The Democratic National Committee had it in for Bernie Sanders. Probably in the same way the Republican National Committee had it in for Donald Trump. The difference is the DNC’s emails were hacked and we can now read them. All 20,000 of them.
The chair of the DNC, Rep. Debbie Wasserman-Schultz, never publicly denied she didn’t prefer Hillary Clinton to be the nominee. And that really isn’t that shocking. Sanders, after all, has spent most of his lengthy political career as a registered independent, not a Democrat.
In an email from May, Wasserman-Schultz wrote that Sanders “isn’t going to be president” and in another email from April she writes that he “has no understanding of the Democratic Party.”
In retaliation, Sanders has endorsed Wasserman-Schultz’s primary opponent in Florida.
If you’re a Sanders supporter her views will, no doubt, make you angry. But it is hardly uncommon for the establishment of both major parties to work actively to back one of their own.
Sanders and his campaign had complained for months that the DNC had been working actively against them. We now know that’s true.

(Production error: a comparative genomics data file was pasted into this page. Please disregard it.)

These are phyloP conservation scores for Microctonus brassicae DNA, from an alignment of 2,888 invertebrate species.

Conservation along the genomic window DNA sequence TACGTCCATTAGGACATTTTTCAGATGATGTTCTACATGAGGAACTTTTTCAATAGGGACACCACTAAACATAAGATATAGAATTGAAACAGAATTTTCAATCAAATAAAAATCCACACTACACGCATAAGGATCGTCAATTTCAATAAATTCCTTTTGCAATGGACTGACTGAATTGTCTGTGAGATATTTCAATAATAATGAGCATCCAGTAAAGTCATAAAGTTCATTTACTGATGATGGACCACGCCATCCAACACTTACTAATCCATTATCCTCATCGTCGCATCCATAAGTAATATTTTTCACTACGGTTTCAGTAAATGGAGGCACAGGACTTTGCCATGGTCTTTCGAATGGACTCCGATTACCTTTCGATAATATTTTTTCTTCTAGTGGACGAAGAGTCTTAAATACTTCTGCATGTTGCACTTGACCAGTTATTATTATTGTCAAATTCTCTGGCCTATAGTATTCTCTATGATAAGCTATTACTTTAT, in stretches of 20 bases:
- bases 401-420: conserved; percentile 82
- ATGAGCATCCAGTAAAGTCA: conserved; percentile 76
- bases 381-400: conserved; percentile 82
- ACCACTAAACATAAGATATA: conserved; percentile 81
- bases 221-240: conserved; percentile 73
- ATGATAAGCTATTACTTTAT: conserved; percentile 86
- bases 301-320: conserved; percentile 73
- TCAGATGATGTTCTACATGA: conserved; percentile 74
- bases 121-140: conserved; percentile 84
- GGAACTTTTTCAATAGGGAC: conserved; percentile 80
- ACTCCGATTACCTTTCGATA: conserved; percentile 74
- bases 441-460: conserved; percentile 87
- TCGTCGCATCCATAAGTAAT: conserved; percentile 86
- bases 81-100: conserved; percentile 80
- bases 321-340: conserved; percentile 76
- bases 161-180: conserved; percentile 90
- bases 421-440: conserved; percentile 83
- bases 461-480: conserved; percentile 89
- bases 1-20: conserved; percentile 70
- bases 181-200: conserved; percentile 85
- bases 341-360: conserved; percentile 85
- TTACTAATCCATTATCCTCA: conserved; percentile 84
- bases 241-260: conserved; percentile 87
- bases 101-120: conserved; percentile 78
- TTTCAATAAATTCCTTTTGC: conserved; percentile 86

The leaks, from January 2015 to May 2016, feature seven Democratic officials debating everything from Sanders faith, to how to deal with challenging media requests, to coordinating the committee’s message with other powerful interests in Washington.
In an email from early May, the DNC’s CFO Brad Marshall wrote about a plan to question Sanders’s religion, just in time for the southern primaries. While the email doesn’t mention Sanders by name, it talks about a man of “Jewish heritage” who Marshall believes is actually an atheist.
Another email from DNC press secretary Mark Paustenbach to communications director Luis Miranda suggests planting a narrative to the media that “Sanders’s campaign was a mess.”
An attorney, in another email chain, advised the DNC on how to respond to a dispute between the two campaigns over how much money Clinton’s operation had raised for state parties. The Sanders’ camp charged that Clinton’s team was not handing over its fair share, which Sanders’ campaign manager Jeff Weaver said was “laundering” and “looting.”
Weaver says he is “disappointed”after reading some of the emails, and that “someone does have to be held accountable.”
Weaver said the emails showed misconduct at the highest level of the staff within the party and that he believed there would be more emails leaked, which would “reinforce” that the party had “its fingers on the scale.”
WikiLeaks published the 20,000 emails just hours before the start of the Democratic National Convention, billing them as part of its “new Hillary Leaks series.”
Hacker Guccifer 2.0, who recently breached the DNC servers, confirmed via electronic message that the emails came from that hack. Email hacking is a cybercrime and people criminally charged may face prison time and fines.